The Charitable Impulse: Part 5

Toronto slumHomelessness is a relatively new problem in Canada.  Pre-1970, homelessness as we know it did not exist.  There was some transience, people who rode the rails and drank, but if you were poor and situated in a community for any period of time you stayed in the slums.  These were not pretty places, but you had a roof over your head.  Through the 1970s there was a move for human rights and to enhance municipal housing standards, and the slums were shut down.  Knowing that this will mean people need a place to stay, the federal government invested heavily in social housing.  136,000 social housing units are developed to replace the slums, the most social housing we ever built in Canada at one time.

Enter the 1980s and all orders of government significantly dial back or completely stop building new social housing.  Through the ‘80s we have the rise of homelessness as we know it today, people situated in one community for an extended period of time being unable to obtain safe, secure, affordable, and permanent housing.  So we have people on the streets.  The public sees this and responds.  The response is a charitable impulse, a good one, a desire to ensure that no one has to sleep rough in our communities.  So we start building shelters.  By 1990 there are 400 shelters in Canada, and by 2014 there are 1,100 shelters providing 150,000 Canadians with a place to sleep.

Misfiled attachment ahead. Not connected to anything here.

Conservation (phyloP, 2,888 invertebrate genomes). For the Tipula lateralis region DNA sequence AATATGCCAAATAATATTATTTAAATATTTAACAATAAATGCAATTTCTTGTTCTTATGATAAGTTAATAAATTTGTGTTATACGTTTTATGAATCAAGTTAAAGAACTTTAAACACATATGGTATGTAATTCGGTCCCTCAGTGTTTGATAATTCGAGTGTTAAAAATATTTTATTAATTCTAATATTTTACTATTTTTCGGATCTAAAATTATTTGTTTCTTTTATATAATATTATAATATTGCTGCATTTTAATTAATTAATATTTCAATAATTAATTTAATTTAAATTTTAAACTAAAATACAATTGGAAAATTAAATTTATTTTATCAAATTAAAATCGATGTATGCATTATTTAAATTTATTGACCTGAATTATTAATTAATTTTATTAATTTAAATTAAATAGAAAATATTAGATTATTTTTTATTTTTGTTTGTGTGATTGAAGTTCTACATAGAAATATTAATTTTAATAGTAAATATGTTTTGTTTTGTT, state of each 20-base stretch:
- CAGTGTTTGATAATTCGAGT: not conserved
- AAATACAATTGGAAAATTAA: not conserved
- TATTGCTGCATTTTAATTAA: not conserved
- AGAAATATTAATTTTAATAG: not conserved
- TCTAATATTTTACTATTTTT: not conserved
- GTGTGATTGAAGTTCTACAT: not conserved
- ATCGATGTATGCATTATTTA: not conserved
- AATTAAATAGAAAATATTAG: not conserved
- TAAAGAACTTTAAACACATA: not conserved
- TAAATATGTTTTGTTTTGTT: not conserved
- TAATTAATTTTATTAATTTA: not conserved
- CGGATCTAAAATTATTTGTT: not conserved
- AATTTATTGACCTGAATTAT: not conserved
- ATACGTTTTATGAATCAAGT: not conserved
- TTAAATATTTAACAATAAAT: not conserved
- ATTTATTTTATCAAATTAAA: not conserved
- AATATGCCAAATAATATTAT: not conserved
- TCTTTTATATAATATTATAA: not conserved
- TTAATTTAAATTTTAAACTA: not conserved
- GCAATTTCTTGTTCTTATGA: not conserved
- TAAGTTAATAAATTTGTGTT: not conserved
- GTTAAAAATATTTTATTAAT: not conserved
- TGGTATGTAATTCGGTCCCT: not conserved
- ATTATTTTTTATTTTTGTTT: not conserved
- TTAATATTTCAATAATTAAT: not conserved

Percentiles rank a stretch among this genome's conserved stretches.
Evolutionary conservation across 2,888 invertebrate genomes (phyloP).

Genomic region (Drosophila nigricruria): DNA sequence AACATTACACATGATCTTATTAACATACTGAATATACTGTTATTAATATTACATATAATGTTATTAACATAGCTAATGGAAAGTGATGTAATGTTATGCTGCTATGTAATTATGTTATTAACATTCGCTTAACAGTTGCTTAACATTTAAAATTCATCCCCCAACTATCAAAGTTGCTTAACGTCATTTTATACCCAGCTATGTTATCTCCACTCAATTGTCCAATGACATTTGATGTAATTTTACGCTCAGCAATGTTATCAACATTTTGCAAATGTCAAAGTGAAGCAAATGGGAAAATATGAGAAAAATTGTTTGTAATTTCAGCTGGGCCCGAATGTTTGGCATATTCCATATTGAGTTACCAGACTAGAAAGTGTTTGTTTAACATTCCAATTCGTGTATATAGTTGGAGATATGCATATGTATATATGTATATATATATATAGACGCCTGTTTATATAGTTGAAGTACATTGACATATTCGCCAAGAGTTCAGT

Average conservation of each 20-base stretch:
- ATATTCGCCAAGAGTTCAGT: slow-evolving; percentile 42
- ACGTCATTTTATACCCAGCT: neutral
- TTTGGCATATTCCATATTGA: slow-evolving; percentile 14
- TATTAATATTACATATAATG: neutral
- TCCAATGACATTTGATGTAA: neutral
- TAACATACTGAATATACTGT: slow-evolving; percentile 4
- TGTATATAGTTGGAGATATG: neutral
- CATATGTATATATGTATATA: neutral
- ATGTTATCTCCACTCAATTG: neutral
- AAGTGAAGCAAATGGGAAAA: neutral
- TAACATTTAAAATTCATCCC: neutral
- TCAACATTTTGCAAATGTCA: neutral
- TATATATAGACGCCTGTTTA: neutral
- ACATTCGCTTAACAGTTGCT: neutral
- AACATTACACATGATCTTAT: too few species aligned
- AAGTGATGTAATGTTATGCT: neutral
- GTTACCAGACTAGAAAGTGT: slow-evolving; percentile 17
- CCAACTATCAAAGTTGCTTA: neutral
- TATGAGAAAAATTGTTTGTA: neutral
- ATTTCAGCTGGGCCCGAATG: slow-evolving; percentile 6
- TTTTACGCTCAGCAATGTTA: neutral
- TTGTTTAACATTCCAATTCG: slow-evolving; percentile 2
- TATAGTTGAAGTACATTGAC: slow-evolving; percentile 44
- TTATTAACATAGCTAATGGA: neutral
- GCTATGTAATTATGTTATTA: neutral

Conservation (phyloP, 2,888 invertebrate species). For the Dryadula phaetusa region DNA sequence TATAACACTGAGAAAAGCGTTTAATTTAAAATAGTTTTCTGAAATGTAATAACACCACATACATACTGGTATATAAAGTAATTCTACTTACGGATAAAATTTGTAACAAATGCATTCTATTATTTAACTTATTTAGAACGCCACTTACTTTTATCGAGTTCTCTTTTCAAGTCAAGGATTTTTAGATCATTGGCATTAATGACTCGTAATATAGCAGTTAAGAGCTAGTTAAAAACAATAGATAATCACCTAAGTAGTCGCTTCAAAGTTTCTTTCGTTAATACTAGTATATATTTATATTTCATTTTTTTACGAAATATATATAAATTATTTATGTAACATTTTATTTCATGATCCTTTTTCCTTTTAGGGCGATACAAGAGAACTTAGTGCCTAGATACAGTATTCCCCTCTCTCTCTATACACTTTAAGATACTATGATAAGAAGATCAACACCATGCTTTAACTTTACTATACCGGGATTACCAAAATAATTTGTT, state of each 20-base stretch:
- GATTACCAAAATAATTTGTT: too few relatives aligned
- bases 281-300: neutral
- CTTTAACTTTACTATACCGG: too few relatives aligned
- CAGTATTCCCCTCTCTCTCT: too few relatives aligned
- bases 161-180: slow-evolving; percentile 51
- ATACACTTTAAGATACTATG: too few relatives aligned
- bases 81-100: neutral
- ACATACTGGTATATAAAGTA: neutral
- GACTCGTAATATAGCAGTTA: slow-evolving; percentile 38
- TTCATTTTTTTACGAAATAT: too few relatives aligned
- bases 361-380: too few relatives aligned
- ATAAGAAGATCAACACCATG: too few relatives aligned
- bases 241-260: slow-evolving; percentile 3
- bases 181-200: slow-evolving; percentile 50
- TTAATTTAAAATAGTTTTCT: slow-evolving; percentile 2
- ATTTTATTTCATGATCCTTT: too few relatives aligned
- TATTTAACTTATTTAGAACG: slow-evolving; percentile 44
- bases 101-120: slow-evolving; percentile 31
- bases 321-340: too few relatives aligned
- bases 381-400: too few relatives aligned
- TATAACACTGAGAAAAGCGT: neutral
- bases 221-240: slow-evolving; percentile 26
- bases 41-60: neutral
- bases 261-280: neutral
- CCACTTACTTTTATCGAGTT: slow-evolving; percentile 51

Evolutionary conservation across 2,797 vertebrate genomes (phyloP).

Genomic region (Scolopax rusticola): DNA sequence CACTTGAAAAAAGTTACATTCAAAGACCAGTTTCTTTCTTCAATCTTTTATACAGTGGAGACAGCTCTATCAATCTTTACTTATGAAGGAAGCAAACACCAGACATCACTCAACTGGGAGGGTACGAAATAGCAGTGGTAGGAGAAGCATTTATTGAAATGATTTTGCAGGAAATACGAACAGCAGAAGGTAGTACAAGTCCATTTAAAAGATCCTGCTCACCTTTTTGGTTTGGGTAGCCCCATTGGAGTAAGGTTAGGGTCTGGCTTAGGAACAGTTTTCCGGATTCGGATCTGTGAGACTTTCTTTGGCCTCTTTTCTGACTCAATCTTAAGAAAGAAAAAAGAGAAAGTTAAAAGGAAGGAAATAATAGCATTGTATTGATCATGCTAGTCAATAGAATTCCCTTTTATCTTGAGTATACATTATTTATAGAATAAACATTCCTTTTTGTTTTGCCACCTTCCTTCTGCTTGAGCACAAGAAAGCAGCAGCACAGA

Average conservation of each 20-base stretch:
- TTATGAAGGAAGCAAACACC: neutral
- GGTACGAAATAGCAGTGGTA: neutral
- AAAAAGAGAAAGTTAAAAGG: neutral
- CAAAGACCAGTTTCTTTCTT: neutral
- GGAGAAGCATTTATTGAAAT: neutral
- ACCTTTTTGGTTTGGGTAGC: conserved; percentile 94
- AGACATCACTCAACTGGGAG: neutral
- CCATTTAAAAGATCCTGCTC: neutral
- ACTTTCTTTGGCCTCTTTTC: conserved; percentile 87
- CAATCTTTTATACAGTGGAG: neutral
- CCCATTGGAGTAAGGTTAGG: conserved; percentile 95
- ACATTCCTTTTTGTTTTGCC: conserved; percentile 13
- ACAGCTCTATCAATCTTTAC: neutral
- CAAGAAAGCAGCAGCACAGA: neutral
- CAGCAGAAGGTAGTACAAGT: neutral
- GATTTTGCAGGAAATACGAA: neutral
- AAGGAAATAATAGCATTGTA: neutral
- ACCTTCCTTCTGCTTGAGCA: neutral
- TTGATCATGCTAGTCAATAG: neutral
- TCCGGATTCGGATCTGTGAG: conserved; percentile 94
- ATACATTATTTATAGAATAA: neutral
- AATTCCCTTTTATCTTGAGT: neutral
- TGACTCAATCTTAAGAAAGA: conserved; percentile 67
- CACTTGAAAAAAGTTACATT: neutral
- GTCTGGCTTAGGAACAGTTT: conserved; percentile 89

Homelessness is now entrenched in our communities.  A significant portion of our public dollars to address homelessness goes towards managing people while they are in an experience of homelessness, versus preventing or ending homelessness.  Don’t misunderstand me, both the intent and the function of shelters are very good; we will always need spaces of transition for those in crisis.  The problem arises when shelters become the primary response to homelessness as opposed to safe, secure, affordable, and permanent housing.  As the long-term outcomes of staying in shelter are primarily negative, if this becomes the journey for most, we can expect the kind of outcomes we are seeing in terms of chronicity, poor health, and poor social outcomes.

So herein lies the problem: We can respond to social problems in our communities in a manner that meets the immediate need, but actually makes the problem harder, overall, to address.  In responding to homelessness we have somehow forgotten that ending homelessness is the goal, and all pieces of the system must be designed to optimize this goal.

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